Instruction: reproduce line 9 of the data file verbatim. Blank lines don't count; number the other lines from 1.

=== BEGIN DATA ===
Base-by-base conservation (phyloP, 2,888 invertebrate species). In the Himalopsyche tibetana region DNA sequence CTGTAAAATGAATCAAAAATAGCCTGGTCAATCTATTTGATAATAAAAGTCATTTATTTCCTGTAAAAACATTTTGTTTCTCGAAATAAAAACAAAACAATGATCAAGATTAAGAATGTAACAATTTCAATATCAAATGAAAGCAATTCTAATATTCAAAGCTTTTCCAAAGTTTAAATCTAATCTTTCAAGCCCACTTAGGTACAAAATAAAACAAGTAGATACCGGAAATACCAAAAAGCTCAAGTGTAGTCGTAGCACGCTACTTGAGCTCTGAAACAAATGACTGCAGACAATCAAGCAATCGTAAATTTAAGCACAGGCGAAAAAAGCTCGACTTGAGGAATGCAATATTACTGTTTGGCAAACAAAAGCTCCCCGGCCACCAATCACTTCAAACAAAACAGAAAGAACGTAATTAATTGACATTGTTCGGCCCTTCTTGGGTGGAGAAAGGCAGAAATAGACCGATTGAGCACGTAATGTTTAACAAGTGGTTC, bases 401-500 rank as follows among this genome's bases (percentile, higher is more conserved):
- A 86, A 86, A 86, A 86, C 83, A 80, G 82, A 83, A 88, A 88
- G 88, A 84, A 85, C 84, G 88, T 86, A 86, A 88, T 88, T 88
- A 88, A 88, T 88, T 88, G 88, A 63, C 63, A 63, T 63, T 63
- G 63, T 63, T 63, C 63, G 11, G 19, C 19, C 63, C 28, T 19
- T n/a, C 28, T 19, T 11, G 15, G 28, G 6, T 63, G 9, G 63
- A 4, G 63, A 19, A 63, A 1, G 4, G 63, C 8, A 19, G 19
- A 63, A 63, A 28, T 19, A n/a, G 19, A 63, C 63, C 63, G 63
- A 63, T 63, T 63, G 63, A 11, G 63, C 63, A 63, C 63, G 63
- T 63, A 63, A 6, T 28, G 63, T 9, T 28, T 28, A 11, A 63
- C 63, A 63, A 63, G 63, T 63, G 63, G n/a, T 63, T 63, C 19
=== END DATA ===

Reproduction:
- A 63, T 63, T 63, G 63, A 11, G 63, C 63, A 63, C 63, G 63